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In this course, author and musician Garrick Chow reviews GarageBand for the Apple iPad—an inexpensive yet powerful app that allows you to record and edit music with both real and virtual instruments. The course begins with a tour around the interface, examining the instrument and track views. Garrick demonstrates how to play both touch instruments and Smart Instruments, as well as how to connect and use real instruments and microphones. Garrick then explains how to build, record, and edit a song from scratch, and how to then export and share your music with iTunes, Facebook, YouTube, SoundCloud, email, and with other devices.
Now let's take a look at the Smart Keyboard. Like the other Smart instruments, it makes it easy to play professional sounding parts even if you're not an experienced keyboard player. I will start by opening up the Smart Keyboard. If I tap Grand Piano, you see I have eight different keyboards to choose from. We've got the Piano, the Rock Organ, an Electric Piano, the Smooth Clav, and we have four different synthesizers to choose from. I will keep the Grand Piano selected. Now if you saw the previous movie on using the Smart Guitar, this should look kind of familiar to you. Instead of piano keys we see these eight chord strips.
Again, these chords are selected based on the key of the song you're working in, which again we find under Settings and here is where we set our key. Now each chord strip is divided into eight sections. The gray areas at the bottom are your bass or lower notes. For instance on the C chord strip, the low note here is a low C, the top gray note is a higher C, but they are both below middle C and between that is the G or the fifth of that chord. The white part at the top is divided into five sections. So again on the C chord strip, we will find the C major triad here in the middle and the sections above that you'll find the higher and lower inversions.
So there is the C triad. Then we have two inversions above that and two inversions below that. You can play the note simply by tapping or sliding. If you do choose to slide, the first tap you make in the white area will play a full chord and then as you slide, you will hear individual notes. (music playing) If you slide from the bottom, you will still get that individual bass note, but as soon as you hit a white note, you get that full chord and then individual notes. And because you can play all these sections individually, you don't necessarily have to stay on the same strip between the right and the left-hand.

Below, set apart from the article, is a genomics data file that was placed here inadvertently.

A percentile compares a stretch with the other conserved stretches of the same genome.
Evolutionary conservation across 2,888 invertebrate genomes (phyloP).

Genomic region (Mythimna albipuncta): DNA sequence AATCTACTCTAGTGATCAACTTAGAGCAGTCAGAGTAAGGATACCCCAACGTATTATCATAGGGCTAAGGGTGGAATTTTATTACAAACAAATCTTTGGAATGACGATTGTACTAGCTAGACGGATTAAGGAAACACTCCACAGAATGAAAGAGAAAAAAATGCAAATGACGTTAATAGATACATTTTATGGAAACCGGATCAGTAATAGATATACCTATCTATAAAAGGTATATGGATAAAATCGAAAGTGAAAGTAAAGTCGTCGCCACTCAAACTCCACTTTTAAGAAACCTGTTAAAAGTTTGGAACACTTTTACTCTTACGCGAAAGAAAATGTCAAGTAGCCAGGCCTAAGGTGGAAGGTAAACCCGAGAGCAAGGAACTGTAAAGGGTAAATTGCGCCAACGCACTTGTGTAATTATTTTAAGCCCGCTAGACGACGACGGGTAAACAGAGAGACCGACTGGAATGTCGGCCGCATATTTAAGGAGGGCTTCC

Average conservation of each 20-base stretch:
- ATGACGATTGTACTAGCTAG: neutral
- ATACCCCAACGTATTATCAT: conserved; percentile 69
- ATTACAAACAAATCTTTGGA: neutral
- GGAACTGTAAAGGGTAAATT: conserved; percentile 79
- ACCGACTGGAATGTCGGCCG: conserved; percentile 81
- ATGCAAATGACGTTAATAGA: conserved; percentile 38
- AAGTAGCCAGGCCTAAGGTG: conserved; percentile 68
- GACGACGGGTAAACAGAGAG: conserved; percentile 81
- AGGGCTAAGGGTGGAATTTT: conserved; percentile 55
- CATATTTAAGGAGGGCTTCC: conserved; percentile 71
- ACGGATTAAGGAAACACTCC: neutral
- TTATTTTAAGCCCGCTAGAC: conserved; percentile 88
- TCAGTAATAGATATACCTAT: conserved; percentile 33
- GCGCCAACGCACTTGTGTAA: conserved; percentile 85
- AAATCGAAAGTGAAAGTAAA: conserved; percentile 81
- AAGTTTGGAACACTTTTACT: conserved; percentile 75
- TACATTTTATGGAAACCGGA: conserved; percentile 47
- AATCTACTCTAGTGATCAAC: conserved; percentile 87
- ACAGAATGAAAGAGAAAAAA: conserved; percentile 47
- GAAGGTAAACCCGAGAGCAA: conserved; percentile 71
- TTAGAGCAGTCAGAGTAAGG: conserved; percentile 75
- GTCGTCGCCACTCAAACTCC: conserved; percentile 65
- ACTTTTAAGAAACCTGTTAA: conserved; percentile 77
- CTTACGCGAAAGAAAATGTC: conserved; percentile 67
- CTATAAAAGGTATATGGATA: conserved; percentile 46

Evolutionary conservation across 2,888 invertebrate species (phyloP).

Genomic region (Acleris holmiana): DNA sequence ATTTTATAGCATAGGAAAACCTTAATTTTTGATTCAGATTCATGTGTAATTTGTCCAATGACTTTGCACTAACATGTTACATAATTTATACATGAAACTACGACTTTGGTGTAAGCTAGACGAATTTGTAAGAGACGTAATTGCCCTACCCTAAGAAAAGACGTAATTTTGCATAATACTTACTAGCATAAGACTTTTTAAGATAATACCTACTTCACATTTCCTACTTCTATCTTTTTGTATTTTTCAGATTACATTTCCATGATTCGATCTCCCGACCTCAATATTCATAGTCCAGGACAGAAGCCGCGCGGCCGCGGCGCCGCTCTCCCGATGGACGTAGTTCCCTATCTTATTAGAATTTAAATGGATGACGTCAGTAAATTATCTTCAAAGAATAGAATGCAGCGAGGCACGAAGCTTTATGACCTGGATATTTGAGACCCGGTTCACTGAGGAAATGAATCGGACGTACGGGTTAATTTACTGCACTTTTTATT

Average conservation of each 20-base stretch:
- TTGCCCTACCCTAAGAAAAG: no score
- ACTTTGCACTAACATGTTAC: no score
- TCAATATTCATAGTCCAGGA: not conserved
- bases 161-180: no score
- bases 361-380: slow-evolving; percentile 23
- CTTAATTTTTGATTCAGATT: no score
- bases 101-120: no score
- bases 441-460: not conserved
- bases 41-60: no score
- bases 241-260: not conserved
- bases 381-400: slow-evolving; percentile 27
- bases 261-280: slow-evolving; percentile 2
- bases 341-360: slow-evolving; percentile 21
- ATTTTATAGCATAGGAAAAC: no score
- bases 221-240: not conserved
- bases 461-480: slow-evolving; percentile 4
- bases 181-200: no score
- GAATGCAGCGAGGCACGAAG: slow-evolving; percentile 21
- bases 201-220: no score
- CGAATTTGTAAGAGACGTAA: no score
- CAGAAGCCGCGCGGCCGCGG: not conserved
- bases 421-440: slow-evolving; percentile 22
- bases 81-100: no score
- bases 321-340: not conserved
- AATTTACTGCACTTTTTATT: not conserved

(music playing) Now you might have also noticed we have a couple of the buttons that we find in the regular keyboard instrument, like the Sustain which we can switch to on so we hear the sustained notes, and again, remember we can also just use that as sort of a finger pedal by holding down on it and releasing. (music playing) And we also have the Arpeggiator which I explained in the movie on using the keyboard, but again, we can turn that on.
We see the same controls here as we do with the keyboard, but this allows me to do things like this. (music playing) So again the Arpeggiator is very useful if you want to keep a pattern going without having to tap all those notes out rapidly yourself on the glass. This could also be really useful if you have a MIDI keyboard connected to your iPad. You could actually hold down a note with the Arpeggiator and then just play regular notes with the MIDI keyboard, because when you have a MIDI keyboard connected, it's just a regular piano. It just plays the regular piano notes. It doesn't try to play the chord strips or anything like that.
So that's how to manually play the Smart Keyboard. Now because it's a Smart instrument, you also have the Autoplay options available to you. Just like with the Smart Guitar and the Smart Bass, we have four different positions of Autoplay. Notice as soon as I select that the sections disappear. But I still can choose different right-hand and left-hand parts. (music playing) And we add the bass in. (music playing) So in this case, I have an A minor bass going on, but I still have the C going on with the right-hand notes, choose a different pattern and just like with the Smart Guitar again we have access to those hidden Autoplay patterns by tapping with two or three fingers.
(music playing) So there is two. (music playing) There is three. (music playing) So you can do that with all four of the different Autoplay patterns giving a total of 12 different patterns you can choose for Autoplay. Now again, bear in mind that just because these eight chords are the ones that GarageBand has picked as the most useful in this particular key, you are not locked into those for all of the chord strips. Remember, you can go to your Settings, you can keep things in the key of C, but there are plenty of other chords that can be played in the key of C.
If you want to change one of the other chord strips, just tap Edit Chords and again here you can dial in the chord you want by first selecting the chord you want to change, changing its Settings, and then hitting Done. You can always go back to the way it was by tapping Revert too. So that's how to play and work with the Smart Keyboard. Again, if you're not a piano player, this is still a great way to get some great keyboard sounds into your songs, but even if you are an experienced keyboard player, you can maybe turn on Autoplay for some inspiration or just look at the different chords and come up with different ideas to help you compose the songs you are working on.
So again that's the Smart Keyboard. We've got one more Smart Instrument to look at and we will do that next.
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